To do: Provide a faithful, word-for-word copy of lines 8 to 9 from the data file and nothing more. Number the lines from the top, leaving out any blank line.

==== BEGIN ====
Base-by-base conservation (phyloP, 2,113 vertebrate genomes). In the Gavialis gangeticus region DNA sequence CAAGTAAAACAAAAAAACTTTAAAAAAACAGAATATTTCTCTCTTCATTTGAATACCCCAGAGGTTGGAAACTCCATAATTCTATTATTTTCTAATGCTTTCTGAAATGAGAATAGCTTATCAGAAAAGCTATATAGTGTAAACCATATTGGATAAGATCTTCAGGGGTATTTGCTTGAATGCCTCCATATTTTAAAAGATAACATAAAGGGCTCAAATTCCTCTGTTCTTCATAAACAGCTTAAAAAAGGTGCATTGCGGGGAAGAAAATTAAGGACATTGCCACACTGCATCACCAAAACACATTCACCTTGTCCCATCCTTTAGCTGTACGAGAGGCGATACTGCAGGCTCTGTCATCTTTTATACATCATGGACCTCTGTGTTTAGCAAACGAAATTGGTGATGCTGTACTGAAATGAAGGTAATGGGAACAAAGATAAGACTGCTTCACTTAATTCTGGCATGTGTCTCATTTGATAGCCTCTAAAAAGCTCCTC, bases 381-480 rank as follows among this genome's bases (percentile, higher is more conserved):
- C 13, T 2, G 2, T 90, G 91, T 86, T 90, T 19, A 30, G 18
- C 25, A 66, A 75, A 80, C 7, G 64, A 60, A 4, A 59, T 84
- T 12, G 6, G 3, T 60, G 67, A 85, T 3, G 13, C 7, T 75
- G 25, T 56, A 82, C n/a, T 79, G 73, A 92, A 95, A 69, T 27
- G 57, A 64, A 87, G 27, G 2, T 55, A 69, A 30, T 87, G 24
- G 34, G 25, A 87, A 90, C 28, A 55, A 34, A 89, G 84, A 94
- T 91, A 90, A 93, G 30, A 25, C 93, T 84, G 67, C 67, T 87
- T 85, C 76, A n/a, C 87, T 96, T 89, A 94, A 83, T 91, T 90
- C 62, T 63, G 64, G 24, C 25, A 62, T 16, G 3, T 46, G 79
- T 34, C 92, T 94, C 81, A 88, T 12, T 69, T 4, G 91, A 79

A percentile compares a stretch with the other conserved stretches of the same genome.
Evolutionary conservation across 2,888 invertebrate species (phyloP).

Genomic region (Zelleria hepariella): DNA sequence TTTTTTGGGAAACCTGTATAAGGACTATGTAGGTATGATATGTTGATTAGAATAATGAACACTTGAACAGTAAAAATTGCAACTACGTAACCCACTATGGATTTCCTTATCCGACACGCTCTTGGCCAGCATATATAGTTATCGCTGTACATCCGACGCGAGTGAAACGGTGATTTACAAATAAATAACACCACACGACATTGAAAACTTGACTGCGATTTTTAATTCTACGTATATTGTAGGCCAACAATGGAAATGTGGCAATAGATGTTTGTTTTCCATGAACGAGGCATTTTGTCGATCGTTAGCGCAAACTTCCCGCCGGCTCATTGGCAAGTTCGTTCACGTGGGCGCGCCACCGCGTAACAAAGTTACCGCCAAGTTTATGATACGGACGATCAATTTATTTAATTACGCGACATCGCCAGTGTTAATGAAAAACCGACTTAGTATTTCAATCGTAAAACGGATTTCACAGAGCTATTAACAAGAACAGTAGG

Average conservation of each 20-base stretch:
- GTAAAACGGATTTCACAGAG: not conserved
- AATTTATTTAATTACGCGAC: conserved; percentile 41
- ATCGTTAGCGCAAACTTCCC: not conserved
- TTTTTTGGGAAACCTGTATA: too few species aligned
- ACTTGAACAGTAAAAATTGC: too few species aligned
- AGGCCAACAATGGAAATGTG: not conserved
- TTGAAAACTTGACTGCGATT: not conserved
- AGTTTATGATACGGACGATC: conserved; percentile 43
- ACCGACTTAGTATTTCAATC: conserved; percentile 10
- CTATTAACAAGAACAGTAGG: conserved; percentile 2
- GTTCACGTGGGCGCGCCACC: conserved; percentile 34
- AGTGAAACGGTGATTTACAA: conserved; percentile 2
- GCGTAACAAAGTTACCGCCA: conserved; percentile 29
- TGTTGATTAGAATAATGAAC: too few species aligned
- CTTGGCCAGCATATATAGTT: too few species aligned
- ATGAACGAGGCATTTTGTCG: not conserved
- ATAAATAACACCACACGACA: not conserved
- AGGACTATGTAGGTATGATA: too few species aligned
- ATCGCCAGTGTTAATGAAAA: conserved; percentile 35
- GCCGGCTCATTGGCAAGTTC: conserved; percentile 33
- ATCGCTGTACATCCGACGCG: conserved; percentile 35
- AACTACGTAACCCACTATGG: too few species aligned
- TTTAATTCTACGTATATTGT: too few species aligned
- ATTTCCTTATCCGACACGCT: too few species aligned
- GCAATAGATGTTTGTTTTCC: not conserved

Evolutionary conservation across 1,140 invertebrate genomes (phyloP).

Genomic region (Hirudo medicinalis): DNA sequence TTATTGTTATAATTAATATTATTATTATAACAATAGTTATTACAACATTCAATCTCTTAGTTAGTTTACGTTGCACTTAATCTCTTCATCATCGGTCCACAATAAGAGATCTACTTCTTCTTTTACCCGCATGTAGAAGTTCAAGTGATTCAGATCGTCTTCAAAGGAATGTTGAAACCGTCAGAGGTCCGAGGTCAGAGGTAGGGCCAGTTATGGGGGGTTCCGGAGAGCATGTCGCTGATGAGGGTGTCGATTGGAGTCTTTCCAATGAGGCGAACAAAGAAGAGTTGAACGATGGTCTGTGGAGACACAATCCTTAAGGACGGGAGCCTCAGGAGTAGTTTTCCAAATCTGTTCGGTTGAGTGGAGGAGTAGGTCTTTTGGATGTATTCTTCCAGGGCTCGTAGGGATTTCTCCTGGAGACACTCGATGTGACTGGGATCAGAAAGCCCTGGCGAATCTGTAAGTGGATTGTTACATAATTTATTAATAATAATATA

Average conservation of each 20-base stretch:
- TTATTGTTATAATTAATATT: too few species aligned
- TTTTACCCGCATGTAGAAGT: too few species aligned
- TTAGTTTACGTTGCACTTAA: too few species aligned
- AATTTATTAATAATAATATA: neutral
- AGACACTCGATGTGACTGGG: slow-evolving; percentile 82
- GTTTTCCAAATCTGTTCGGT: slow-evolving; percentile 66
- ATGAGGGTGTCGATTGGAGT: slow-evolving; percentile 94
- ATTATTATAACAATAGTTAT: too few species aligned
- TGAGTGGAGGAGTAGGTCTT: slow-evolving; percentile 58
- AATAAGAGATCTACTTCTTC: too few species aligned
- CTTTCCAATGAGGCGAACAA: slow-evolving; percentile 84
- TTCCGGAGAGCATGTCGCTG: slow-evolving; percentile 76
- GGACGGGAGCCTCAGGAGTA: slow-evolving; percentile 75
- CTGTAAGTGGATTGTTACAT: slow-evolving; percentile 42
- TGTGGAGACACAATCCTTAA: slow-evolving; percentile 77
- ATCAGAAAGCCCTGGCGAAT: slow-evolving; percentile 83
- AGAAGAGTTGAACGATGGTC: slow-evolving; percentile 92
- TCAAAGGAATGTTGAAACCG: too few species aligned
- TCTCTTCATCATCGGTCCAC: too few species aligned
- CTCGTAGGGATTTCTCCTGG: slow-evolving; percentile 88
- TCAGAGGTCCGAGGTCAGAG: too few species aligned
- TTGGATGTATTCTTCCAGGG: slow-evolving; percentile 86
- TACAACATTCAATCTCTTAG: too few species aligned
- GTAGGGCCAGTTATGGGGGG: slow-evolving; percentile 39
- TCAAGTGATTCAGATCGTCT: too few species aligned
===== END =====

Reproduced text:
- T 91, A 90, A 93, G 30, A 25, C 93, T 84, G 67, C 67, T 87
- T 85, C 76, A n/a, C 87, T 96, T 89, A 94, A 83, T 91, T 90